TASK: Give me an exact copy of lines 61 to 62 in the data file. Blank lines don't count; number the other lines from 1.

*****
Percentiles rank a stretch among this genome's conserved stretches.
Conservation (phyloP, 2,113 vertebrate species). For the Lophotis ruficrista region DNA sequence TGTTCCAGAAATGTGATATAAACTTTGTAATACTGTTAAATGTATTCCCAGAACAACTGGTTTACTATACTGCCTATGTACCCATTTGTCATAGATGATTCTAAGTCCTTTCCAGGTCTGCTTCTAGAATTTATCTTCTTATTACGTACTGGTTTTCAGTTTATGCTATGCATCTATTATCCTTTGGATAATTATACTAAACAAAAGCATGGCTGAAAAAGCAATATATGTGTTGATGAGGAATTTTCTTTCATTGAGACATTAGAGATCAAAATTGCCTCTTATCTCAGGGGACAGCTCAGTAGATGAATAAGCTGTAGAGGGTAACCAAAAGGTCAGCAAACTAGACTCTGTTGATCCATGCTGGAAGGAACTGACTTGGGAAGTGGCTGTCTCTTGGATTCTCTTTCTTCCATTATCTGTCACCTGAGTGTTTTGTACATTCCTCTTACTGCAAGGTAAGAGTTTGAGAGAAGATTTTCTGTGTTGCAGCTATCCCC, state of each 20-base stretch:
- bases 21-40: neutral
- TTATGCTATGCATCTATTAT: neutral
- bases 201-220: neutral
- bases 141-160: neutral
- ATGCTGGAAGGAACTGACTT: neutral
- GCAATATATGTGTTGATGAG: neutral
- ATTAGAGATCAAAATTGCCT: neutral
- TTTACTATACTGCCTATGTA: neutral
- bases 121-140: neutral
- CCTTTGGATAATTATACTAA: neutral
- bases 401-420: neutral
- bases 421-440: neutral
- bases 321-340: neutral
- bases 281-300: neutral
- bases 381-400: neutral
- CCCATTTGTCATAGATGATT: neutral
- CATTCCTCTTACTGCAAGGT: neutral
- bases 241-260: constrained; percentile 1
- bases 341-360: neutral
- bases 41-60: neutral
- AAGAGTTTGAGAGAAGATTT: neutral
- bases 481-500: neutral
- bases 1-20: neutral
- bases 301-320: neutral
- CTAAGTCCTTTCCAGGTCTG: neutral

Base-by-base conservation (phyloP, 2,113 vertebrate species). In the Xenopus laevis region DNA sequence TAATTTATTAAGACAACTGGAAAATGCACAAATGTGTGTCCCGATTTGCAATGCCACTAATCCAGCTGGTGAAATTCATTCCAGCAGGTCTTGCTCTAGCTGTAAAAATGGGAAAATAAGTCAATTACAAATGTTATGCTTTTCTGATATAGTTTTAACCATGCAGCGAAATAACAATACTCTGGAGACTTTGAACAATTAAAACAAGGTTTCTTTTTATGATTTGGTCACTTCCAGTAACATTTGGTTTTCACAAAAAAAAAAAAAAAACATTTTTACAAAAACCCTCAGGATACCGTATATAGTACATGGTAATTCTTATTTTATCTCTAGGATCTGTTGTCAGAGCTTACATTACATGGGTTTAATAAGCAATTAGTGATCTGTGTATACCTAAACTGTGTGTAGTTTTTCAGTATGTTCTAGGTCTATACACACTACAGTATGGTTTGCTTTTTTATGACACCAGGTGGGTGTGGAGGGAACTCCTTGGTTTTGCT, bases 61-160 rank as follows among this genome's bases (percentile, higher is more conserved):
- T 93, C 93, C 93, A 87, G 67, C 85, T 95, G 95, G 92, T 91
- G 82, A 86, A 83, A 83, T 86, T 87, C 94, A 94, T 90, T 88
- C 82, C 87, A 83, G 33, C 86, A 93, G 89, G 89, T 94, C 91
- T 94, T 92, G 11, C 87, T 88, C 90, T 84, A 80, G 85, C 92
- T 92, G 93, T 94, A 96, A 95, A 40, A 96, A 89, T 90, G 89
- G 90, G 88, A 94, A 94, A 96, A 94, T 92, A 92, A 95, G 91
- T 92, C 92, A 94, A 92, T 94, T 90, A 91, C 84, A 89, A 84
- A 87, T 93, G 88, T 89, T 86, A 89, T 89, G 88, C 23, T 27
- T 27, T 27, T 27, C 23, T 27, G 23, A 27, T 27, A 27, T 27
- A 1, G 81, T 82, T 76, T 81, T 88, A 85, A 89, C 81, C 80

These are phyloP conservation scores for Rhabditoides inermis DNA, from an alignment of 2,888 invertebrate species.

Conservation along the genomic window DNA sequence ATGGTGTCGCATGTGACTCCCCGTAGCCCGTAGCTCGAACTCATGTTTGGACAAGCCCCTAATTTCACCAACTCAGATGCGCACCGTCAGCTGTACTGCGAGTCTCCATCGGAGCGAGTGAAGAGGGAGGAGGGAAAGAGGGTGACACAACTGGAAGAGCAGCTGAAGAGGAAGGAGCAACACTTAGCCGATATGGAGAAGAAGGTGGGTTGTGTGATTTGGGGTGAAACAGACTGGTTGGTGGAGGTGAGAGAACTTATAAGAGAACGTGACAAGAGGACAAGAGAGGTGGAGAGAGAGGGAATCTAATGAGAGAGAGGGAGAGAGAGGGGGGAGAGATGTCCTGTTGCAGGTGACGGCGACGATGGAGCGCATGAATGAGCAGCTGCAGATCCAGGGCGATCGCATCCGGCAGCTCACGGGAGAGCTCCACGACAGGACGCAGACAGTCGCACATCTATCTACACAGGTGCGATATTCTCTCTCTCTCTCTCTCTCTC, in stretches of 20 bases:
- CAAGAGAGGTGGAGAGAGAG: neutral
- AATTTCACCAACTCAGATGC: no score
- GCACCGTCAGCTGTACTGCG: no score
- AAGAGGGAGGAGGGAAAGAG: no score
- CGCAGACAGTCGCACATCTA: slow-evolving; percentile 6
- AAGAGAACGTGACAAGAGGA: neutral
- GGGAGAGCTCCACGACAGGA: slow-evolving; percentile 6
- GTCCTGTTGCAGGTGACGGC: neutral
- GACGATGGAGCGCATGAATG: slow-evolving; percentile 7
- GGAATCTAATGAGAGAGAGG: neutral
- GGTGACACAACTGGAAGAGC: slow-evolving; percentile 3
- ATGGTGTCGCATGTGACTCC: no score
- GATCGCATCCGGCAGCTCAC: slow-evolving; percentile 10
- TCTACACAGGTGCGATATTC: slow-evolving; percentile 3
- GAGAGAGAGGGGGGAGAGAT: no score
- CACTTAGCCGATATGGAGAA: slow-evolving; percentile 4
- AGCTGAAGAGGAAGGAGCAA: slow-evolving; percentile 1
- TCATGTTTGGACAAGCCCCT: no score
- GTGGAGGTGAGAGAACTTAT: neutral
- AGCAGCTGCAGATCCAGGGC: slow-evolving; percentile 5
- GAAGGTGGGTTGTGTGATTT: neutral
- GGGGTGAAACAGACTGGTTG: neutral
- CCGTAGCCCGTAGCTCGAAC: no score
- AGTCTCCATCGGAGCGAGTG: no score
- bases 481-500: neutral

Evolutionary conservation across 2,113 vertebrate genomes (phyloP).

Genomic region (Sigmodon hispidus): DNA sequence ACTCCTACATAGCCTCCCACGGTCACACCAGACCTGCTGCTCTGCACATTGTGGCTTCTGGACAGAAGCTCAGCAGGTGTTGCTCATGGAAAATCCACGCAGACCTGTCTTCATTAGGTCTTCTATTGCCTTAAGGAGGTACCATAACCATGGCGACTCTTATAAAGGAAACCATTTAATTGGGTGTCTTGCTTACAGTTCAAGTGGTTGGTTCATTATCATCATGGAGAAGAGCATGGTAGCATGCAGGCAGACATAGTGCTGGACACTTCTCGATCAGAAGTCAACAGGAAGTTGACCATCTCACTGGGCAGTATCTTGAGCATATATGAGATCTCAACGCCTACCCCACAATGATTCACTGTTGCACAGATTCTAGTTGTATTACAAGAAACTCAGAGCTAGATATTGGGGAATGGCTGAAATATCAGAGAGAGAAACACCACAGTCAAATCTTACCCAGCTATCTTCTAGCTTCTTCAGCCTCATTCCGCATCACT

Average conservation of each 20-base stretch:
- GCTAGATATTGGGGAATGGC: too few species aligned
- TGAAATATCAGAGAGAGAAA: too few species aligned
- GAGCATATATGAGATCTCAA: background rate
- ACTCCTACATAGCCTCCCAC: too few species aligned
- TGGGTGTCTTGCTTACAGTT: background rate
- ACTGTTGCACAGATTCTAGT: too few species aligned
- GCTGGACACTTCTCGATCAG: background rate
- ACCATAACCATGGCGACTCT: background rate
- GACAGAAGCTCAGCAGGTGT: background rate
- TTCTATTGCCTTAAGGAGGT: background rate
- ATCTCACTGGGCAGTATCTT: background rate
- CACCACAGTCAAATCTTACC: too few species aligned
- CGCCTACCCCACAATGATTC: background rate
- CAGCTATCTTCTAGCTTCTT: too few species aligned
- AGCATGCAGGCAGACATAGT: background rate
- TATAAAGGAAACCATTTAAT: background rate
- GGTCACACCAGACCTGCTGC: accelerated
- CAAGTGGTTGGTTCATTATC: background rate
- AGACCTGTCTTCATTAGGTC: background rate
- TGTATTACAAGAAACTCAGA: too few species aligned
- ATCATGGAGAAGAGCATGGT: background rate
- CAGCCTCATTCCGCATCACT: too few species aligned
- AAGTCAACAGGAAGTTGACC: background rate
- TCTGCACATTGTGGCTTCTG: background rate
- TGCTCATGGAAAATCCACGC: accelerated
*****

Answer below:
- GAAGGTGGGTTGTGTGATTT: neutral
- GGGGTGAAACAGACTGGTTG: neutral